Fed back through local clinical risk included lack of knowledge regarding management meeting and labour obtaining O negative blood in an ward. Posters designed and focused emergency and lack of knowledge of the training delivered use of the resuscitation unit. This Sharing of equipment between two Redesign of resuscitation rooms information was fed back immediately to resuscitation rooms in A&E the local teams involved so that change Neonatal nurse not routinely Highlighted staffing issue and could be implemented at a local level. A attending crash call potential risk of de-skilling staff full and supportive debrief also took place Lack of knowledge regarding storage Incorporated teaching on location of straight after the session for all staff of emergency O negative blood emergency blood into induction involved in the scenario. This project has demonstrated the Lack of familiarisation with transport Transport incubator to be removed feasibility of implementing in situ as mode of transport for patient simulation on a large scale across the between labour ward and neonatal region despite many cultural and logistic unit until staff are trained challenges and barriers previously Lack of knowledge of emergency Resuscitation algorithm with drug perceived. It provides both patient safety doses to be made available on everycrash trolley and educational benefits even with the use of low fidelity simulators. With the TABLE 2 Examples of latent risks and remedial actions.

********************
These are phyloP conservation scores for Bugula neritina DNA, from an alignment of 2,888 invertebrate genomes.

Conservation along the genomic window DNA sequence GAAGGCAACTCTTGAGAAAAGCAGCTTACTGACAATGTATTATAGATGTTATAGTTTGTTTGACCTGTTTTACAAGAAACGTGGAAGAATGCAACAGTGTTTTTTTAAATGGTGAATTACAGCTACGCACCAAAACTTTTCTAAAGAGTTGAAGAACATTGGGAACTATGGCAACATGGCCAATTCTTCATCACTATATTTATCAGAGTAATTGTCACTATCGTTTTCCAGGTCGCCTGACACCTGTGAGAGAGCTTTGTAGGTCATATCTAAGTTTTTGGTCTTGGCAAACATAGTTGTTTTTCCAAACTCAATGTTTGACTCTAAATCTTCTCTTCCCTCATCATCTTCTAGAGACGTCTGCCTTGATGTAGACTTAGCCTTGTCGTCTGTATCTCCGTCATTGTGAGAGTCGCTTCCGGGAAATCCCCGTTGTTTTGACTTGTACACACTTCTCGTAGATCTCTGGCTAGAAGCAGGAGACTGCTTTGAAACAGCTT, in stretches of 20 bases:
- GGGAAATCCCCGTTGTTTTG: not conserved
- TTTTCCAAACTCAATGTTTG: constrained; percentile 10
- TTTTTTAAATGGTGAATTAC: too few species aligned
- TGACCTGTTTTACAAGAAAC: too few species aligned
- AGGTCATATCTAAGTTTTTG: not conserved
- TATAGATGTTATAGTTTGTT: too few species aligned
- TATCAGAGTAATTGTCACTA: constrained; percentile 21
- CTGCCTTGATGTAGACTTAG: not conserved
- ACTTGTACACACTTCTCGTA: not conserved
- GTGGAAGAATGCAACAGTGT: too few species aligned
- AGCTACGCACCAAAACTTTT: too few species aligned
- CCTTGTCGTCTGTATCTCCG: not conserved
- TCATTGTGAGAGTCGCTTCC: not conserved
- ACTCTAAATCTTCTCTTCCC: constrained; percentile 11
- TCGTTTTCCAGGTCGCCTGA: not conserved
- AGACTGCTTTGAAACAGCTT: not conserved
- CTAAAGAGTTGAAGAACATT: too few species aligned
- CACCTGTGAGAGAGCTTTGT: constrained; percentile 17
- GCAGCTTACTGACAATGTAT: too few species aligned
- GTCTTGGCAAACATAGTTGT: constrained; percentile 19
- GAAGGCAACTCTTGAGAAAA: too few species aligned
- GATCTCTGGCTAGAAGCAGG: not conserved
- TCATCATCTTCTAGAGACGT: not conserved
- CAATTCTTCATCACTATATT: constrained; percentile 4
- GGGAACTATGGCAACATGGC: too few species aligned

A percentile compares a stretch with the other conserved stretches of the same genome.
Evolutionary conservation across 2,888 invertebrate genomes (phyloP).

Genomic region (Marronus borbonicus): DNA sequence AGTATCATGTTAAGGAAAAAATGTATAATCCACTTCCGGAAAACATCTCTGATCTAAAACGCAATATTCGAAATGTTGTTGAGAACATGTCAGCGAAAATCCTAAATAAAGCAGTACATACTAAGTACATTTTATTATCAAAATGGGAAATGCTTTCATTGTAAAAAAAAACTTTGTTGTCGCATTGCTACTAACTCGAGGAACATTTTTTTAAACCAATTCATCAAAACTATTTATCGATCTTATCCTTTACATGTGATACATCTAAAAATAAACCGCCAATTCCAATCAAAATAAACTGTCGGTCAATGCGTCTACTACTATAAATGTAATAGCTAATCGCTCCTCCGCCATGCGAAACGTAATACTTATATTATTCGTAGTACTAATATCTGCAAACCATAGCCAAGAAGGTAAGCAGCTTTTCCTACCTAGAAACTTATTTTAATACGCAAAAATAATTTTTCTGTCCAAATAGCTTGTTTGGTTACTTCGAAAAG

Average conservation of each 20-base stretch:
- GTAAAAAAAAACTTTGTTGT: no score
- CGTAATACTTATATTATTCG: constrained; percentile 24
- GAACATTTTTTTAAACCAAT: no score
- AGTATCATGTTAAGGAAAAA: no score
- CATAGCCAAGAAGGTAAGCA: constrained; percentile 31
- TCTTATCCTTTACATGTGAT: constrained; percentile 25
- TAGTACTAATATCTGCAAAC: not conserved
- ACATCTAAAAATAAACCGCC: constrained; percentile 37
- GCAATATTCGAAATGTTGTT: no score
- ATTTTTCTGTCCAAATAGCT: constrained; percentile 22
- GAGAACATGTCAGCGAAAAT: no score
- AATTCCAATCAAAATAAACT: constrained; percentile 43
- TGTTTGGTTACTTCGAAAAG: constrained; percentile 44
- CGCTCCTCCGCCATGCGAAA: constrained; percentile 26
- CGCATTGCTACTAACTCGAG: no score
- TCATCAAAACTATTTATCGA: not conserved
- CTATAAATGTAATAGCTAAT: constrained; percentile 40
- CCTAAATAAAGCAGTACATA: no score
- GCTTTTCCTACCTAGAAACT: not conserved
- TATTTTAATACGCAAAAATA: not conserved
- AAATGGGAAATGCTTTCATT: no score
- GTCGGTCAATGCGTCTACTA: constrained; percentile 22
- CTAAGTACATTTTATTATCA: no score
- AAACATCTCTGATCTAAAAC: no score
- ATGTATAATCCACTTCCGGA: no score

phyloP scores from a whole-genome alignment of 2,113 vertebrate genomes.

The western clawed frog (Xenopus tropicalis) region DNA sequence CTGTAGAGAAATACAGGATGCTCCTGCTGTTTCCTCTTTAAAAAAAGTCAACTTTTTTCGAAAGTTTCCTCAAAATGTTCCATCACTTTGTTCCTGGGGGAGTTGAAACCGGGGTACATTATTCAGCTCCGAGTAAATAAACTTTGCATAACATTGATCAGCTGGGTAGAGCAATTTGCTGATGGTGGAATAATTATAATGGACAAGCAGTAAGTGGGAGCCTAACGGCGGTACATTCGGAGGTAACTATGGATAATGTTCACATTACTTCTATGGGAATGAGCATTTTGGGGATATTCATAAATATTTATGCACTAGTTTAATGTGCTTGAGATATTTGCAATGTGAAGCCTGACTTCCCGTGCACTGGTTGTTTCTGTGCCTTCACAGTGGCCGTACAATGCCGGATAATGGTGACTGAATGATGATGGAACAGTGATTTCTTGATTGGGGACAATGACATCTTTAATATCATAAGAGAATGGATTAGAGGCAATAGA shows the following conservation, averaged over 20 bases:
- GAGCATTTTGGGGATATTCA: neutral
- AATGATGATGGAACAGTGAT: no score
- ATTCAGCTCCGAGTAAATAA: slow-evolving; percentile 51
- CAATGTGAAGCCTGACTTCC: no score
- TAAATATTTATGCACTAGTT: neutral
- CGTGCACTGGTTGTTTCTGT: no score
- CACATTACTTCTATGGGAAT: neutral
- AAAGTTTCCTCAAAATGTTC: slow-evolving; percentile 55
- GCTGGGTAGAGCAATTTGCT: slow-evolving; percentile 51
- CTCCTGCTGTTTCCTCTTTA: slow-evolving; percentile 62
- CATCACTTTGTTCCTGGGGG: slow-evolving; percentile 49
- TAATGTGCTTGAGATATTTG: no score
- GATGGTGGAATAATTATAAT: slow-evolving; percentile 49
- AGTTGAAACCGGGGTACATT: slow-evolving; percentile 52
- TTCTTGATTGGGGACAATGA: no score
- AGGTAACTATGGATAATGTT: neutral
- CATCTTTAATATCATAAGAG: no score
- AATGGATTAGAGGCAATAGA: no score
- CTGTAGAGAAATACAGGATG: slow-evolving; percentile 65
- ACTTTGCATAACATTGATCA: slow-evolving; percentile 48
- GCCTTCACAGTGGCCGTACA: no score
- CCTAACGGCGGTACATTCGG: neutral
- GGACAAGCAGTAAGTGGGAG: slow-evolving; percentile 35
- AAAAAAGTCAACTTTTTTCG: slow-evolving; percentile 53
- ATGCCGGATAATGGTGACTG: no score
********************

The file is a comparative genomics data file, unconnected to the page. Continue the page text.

benefits in mind, in situ simulation hasstimulated local healthcare providers and team training. The feasibility of conducting organisation-wide interest in further in situ simulation training on a large scale development of the simulation basis across a region is demonstrated, Lack of familiarisation with location of despite the perceived challenges. It is nearest O negative blood storage As this project is conducted at 10 recommended that identified latent risks different hospitals across Yorkshire and Lack of knowledge of resuscitation unit should be fed back to local risk Humber, it is a challenge to influence management processes in order for Lack of familiarisation with individual hospital risk management remedial actions to be taken. In the future, thermoregulation strategies for preterm processes to take up the proposed remedial the authors aim to investigate the culture actions for each of the latent risks of individual hospitals/organisations in presented. Collection of such data is response to latent risks identified through Poor design of emergency box currently ongoing. However, feedback is in situ simulation, and present further Lack of familiarisation with content of given to the local provider's education findings on remedial actions taken for and training board to allow the local identified latent risks.